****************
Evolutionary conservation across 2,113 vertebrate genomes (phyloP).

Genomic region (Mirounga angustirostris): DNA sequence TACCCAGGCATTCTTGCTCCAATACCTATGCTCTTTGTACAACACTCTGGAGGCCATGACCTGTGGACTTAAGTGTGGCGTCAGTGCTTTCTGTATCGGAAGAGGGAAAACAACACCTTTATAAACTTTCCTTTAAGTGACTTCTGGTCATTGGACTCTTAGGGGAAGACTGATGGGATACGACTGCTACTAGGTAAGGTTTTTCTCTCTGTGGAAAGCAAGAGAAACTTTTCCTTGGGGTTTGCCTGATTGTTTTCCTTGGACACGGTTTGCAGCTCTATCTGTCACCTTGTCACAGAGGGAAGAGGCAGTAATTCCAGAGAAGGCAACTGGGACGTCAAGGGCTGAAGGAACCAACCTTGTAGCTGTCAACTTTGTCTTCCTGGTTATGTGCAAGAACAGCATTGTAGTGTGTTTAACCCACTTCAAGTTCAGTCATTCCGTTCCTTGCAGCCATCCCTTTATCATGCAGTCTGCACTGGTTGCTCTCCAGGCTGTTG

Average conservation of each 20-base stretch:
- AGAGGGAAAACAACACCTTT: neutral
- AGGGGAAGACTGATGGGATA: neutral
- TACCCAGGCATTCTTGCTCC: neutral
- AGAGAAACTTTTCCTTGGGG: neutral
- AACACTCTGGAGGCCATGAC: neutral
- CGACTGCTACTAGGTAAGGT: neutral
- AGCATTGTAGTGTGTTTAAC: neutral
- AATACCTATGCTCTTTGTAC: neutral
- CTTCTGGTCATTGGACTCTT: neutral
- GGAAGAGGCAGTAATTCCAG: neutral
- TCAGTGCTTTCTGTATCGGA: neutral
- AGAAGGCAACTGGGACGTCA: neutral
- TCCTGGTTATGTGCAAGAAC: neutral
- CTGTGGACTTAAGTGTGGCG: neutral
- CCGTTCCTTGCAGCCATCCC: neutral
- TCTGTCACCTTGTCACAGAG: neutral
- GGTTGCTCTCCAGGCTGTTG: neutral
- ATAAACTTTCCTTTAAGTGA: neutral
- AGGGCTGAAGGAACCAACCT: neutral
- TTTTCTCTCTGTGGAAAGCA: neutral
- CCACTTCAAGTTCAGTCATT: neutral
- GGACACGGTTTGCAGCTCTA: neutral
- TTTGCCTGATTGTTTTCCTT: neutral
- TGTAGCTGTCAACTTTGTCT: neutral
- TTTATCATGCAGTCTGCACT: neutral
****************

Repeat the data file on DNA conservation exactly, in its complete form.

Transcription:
Evolutionary conservation across 2,113 vertebrate genomes (phyloP).

Genomic region (Mirounga angustirostris): DNA sequence TACCCAGGCATTCTTGCTCCAATACCTATGCTCTTTGTACAACACTCTGGAGGCCATGACCTGTGGACTTAAGTGTGGCGTCAGTGCTTTCTGTATCGGAAGAGGGAAAACAACACCTTTATAAACTTTCCTTTAAGTGACTTCTGGTCATTGGACTCTTAGGGGAAGACTGATGGGATACGACTGCTACTAGGTAAGGTTTTTCTCTCTGTGGAAAGCAAGAGAAACTTTTCCTTGGGGTTTGCCTGATTGTTTTCCTTGGACACGGTTTGCAGCTCTATCTGTCACCTTGTCACAGAGGGAAGAGGCAGTAATTCCAGAGAAGGCAACTGGGACGTCAAGGGCTGAAGGAACCAACCTTGTAGCTGTCAACTTTGTCTTCCTGGTTATGTGCAAGAACAGCATTGTAGTGTGTTTAACCCACTTCAAGTTCAGTCATTCCGTTCCTTGCAGCCATCCCTTTATCATGCAGTCTGCACTGGTTGCTCTCCAGGCTGTTG

Average conservation of each 20-base stretch:
- AGAGGGAAAACAACACCTTT: neutral
- AGGGGAAGACTGATGGGATA: neutral
- TACCCAGGCATTCTTGCTCC: neutral
- AGAGAAACTTTTCCTTGGGG: neutral
- AACACTCTGGAGGCCATGAC: neutral
- CGACTGCTACTAGGTAAGGT: neutral
- AGCATTGTAGTGTGTTTAAC: neutral
- AATACCTATGCTCTTTGTAC: neutral
- CTTCTGGTCATTGGACTCTT: neutral
- GGAAGAGGCAGTAATTCCAG: neutral
- TCAGTGCTTTCTGTATCGGA: neutral
- AGAAGGCAACTGGGACGTCA: neutral
- TCCTGGTTATGTGCAAGAAC: neutral
- CTGTGGACTTAAGTGTGGCG: neutral
- CCGTTCCTTGCAGCCATCCC: neutral
- TCTGTCACCTTGTCACAGAG: neutral
- GGTTGCTCTCCAGGCTGTTG: neutral
- ATAAACTTTCCTTTAAGTGA: neutral
- AGGGCTGAAGGAACCAACCT: neutral
- TTTTCTCTCTGTGGAAAGCA: neutral
- CCACTTCAAGTTCAGTCATT: neutral
- GGACACGGTTTGCAGCTCTA: neutral
- TTTGCCTGATTGTTTTCCTT: neutral
- TGTAGCTGTCAACTTTGTCT: neutral
- TTTATCATGCAGTCTGCACT: neutral